In 1893, fourteen years before its official statehood, Oklahoma choose Mistletoe (Phoradendron serotinum) as its official state floral emblem. The greenery shown in harsh winter months was used to symbolize the strength, resilience, and perseverance of the early settlers to the region. A state flower, the Oklahoma Rose, was also declared in 2004.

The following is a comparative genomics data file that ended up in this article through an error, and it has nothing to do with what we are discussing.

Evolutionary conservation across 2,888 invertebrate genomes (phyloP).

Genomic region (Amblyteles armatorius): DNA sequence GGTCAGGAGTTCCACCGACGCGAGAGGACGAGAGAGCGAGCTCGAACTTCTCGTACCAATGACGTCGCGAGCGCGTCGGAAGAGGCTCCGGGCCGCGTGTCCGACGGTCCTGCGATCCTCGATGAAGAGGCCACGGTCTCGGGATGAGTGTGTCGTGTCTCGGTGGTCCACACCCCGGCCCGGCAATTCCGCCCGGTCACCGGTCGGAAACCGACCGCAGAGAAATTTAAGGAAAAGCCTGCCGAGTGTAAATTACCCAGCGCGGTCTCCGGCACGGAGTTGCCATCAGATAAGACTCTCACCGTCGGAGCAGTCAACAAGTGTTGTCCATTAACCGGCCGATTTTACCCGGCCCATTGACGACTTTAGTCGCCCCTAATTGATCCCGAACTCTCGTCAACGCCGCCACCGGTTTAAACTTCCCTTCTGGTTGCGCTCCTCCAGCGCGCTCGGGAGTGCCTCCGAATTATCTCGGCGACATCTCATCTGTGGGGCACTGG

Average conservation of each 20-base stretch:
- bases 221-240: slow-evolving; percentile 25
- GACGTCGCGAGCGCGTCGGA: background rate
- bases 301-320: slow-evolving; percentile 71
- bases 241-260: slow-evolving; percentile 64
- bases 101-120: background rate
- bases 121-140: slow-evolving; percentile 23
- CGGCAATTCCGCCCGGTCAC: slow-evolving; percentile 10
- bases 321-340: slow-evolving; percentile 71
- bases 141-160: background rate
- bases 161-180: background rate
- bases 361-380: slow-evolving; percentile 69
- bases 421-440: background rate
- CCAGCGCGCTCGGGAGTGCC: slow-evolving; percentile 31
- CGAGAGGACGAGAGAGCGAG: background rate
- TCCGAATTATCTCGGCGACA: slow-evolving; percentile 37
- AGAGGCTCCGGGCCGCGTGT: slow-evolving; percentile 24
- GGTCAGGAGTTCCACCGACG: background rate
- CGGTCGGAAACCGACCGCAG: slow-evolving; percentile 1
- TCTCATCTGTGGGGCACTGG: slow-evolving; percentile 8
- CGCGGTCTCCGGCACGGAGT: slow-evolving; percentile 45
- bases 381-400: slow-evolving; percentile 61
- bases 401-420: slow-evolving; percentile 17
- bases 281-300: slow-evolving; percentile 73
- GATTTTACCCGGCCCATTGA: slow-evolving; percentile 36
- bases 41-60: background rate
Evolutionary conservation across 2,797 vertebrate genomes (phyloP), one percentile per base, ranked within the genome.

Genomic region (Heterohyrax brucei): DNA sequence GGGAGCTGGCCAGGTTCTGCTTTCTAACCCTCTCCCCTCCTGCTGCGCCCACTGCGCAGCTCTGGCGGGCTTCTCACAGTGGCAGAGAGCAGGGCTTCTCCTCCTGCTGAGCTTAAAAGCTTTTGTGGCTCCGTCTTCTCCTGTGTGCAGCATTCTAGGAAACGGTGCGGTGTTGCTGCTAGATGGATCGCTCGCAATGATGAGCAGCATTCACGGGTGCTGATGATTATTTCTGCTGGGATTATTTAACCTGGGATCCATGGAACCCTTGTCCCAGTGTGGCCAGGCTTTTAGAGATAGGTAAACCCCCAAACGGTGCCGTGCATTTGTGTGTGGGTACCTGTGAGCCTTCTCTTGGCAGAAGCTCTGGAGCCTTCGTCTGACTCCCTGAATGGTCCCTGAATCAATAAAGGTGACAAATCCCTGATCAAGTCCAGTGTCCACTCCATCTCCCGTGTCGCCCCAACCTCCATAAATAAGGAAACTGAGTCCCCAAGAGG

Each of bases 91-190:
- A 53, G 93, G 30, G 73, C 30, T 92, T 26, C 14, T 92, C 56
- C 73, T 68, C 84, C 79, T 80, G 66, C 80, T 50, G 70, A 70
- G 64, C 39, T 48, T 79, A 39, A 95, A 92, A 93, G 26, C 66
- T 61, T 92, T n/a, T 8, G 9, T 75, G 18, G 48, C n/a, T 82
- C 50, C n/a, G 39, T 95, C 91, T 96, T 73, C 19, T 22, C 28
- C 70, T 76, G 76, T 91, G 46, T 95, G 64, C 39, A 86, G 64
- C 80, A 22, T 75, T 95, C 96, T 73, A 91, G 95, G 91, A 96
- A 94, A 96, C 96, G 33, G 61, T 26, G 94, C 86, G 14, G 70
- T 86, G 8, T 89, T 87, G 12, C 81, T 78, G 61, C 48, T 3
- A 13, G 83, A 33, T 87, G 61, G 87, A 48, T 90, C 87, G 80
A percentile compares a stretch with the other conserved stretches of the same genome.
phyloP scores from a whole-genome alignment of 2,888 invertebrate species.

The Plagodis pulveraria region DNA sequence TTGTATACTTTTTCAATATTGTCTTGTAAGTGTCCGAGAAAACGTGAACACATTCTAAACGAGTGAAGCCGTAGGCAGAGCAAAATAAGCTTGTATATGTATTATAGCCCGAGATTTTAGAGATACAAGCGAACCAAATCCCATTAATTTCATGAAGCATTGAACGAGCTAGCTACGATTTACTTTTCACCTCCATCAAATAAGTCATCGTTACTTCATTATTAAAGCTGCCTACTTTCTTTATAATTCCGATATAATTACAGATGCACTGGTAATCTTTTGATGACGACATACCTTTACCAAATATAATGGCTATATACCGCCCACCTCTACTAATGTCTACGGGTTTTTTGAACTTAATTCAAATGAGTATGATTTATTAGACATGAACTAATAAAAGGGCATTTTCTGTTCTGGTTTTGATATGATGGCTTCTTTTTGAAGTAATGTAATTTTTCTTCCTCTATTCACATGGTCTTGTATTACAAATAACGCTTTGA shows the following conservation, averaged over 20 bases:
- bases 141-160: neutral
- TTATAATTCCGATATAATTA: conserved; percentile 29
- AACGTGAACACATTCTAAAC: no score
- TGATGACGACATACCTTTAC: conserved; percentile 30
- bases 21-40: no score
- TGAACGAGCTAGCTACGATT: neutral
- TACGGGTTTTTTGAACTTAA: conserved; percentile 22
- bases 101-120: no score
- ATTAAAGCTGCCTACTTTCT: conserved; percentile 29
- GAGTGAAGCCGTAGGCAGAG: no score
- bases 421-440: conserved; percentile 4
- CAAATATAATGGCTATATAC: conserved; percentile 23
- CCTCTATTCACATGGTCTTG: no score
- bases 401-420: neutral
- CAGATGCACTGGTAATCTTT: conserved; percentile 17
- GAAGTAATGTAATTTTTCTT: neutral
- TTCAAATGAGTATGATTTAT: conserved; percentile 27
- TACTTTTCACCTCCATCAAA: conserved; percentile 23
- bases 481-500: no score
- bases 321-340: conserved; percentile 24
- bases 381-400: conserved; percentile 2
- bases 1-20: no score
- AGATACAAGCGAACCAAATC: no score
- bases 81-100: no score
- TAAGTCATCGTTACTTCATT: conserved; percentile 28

Mistletoe is a parasitic plant, it attaches to and draws nutrients from a host plant, primarily hardwood trees. Mistletoe has dark, waxy green leaves and white berries. There are 700-1400 different species of mistletoe, depending on which botanist you ask. It has a broad range in the United States, growing from New Jersey to Florida, and as far west as Texas. There is also a European species, in the Northwestern region of the country, thought to have been brought over with apples to be grown in the area. Mistletoe grows on every continent except Antarctica. It has long been used in religious ceremonies, decorations for holidays, and as an important part of stories in mythology and folklore. The Norse legend of Balder tells of a son of gods whose only weakness was mistletoe. The Druids of the Celtic world, whose religion was based around the natural world, saw it as a sign of great sacredness.